Africa so rich, yet so poor: Part II


THIS week I continue with my discourse on the oxymoronic nature of Africa, a continent so rich and yet so poor.

Just as a means of comparison British Premier Football League clubs spent over £843 000 (roughly over $1,2 billion) during this transfer window in signing-on fees for new players.

This is over half of the $2 billion that China has promised Africa through an African Development Bank (AfDB) facility through which critical development projects will be financed.

Africa does have the potential to be a powerhouse but the reality is that currently the continent has to overcome a number of debilitating challenges in order to realise its potential.

Civil war and terror
The continent has had to spend more time resolving conflicts than on economic development and just when it appeared that Southern Africa was becoming a haven of peace, the military in Lesotho thought otherwise with a coup that ditched the constitutionally legitimate government of the mountain kingdom.

Civil conflict in Libya, the Central African Republic and the terrorist threats of Boko Harram and al-Shabaab continue to be thorn in the flesh in Nigeria and Somalia. The Arab Spring appears to have been inconclusive in solving governance challenges in Egypt and Libya. These conflicts have severely affected the ability of African countries to focus on economic development.

The scourge of Ebola in West Africa has added to the plethora of challenges that the continent faces. It is, however, important for Africa to remind itself of the pledge that African leaders made in 2001 through the New Africa for Africa’s Development document which states: “Across the continent, Africans declare that we will no longer allow ourselves to be conditioned by circumstance. We will determine our own destiny and call on the rest of the world to complement our efforts”

Thirteen years later Africa appears to have forgotten this pledge and once again we find ourselves continuously being conditioned by our circumstances.

The victim narrative which has pervaded the discourse of even the best African leaders and scholars needs to be replaced by pro-active actions premised on what Africa can do for itself not what the world can do for Africa.

It is folly to continue to blame colonialism or neo-colonialism for the underdevelopment in Africa even though these twin evils have contributed immensely to the historical impoverishment of the continent.

Which country for example did Iceland colonise or indeed Sweden, Norway or Denmark. These countries did not colonise any African country and yet their economies are comparatively far more diverse and stable than most of African economies.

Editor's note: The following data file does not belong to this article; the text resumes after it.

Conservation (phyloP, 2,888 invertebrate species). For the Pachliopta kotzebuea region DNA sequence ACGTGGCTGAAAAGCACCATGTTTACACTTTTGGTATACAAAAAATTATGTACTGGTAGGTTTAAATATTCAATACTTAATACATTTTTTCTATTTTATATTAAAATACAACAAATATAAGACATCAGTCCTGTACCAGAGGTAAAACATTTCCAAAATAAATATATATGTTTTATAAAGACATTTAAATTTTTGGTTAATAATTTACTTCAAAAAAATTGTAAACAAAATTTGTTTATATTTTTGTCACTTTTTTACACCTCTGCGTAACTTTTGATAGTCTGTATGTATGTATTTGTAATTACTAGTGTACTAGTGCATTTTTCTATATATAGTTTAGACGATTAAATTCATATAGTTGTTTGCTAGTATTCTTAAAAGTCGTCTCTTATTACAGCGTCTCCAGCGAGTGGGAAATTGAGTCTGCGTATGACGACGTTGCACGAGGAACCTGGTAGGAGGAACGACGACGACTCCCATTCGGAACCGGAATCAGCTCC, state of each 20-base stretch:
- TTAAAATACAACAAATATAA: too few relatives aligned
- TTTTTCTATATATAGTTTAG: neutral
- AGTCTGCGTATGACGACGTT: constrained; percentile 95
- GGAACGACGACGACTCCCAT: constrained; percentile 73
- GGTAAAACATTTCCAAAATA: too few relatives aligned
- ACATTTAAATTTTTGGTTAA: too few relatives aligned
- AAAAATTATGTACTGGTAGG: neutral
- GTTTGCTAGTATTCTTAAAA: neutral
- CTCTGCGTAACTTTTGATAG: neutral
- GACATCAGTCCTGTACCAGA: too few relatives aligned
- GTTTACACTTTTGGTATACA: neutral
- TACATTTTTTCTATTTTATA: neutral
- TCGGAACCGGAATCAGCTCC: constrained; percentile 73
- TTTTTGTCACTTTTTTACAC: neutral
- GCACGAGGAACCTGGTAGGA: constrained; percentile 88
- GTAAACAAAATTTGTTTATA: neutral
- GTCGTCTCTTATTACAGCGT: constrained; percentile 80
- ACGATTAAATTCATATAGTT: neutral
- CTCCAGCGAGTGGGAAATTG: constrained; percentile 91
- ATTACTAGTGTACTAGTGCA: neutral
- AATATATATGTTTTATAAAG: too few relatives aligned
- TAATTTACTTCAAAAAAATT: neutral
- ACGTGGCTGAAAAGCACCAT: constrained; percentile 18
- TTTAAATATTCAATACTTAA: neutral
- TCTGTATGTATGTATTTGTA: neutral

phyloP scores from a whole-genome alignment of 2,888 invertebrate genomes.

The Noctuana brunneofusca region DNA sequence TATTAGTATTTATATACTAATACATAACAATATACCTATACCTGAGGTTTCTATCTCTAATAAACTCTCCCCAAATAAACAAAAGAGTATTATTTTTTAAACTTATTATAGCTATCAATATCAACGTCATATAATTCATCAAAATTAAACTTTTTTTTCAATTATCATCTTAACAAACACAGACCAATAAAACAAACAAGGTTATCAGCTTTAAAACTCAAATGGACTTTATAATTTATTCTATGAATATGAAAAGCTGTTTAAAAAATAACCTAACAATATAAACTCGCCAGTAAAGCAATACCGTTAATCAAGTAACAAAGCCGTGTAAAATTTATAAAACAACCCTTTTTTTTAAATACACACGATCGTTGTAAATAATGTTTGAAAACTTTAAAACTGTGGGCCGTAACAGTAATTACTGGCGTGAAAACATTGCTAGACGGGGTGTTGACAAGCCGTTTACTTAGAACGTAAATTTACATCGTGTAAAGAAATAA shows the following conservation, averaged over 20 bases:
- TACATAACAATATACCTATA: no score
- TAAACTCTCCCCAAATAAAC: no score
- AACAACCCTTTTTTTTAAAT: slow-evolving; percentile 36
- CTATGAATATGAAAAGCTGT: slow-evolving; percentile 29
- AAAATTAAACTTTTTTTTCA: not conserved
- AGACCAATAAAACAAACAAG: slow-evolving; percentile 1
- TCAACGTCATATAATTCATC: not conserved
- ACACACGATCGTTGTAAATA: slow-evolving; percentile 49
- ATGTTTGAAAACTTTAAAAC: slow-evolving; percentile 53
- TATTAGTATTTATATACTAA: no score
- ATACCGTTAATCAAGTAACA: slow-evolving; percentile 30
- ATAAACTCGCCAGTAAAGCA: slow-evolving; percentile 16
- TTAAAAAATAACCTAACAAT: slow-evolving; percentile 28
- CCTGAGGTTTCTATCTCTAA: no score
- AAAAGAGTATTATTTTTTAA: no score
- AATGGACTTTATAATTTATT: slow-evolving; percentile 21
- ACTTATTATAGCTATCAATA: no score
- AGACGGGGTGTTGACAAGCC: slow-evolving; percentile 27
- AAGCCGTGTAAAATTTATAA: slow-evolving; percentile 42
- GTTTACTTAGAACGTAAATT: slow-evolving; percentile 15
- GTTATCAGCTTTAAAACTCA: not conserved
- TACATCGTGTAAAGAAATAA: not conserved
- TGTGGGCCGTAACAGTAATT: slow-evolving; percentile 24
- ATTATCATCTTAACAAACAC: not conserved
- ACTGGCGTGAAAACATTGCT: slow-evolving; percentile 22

Infrastructural development
The Nepad document of 2001 correctly identified regional infrastructural development as a frontier of African growth and development.

Africa needs to invest in the development of energy, water, road and rail infrastructure at regional level so as to catalyse economic development and investment thereby creating jobs and opportunities for her people.

These infrastructural projects need to be carried out at regional and sub regional level so as to broaden the productive and market base of the continent. Funding for such initiates could take the form of the following :

Private sector investment in infrastructure and principally exploration of various models of private–public partnerships including build own operate, build operate and own, build own operate and transfer. African countries need to create the necessary enabling regulatory frameworks to make this a reality.

The AfDB could play a key role in the financing of huge sub regional infrastructural projects. The Chinese government has already unveiled a facility with the bank to fund projects in Africa as of 2014.

World Bank and multilateral institutions
The World Bank is providing some funding for the 14 billion dollar Inga 111 Dam in the Democratic Republic of Congo which is expected to provide electricity for other southern African countries such as South Africa and potentially Zambia and Zimbabwe (The Africa Report, July 2014). There is need for such regional energy and transport infrastructure projects in Africa.

Mozambique is currently sitting on some of the world’s best coal reserves in terms of quality but the poor transport infrastructure in the country is hindering optimum utilisation of the mineral.

The imperative of infrastructural development is undergirded in the Nepad blueprint of 2001 which notes that “energy, transport, telecommunications and water projects are crucial to Africa’s integrated development”.

The challenge of infrastructural development cannot and should not be ignored, but there are also issues of funding countries or institutions gaining more from the infrastructural projects than the actual “beneficiary” countries.

This has been the case with the Chinese “infrastructure for minerals” approach where African countries have lost more than what they have gained through poorly negotiated deals which have seen African countries having infrastructure built, but largely by Chinese companies using Chinese labour and at the end of the day, very little money finding its way into the African countries.

In spite of these multi-faceted challenges yes, Africa can make it.


Dumisani Nkomo is an activist, social entrepreneur and chief executive officer of Habakkuk Trust. He writes in his personal capacity.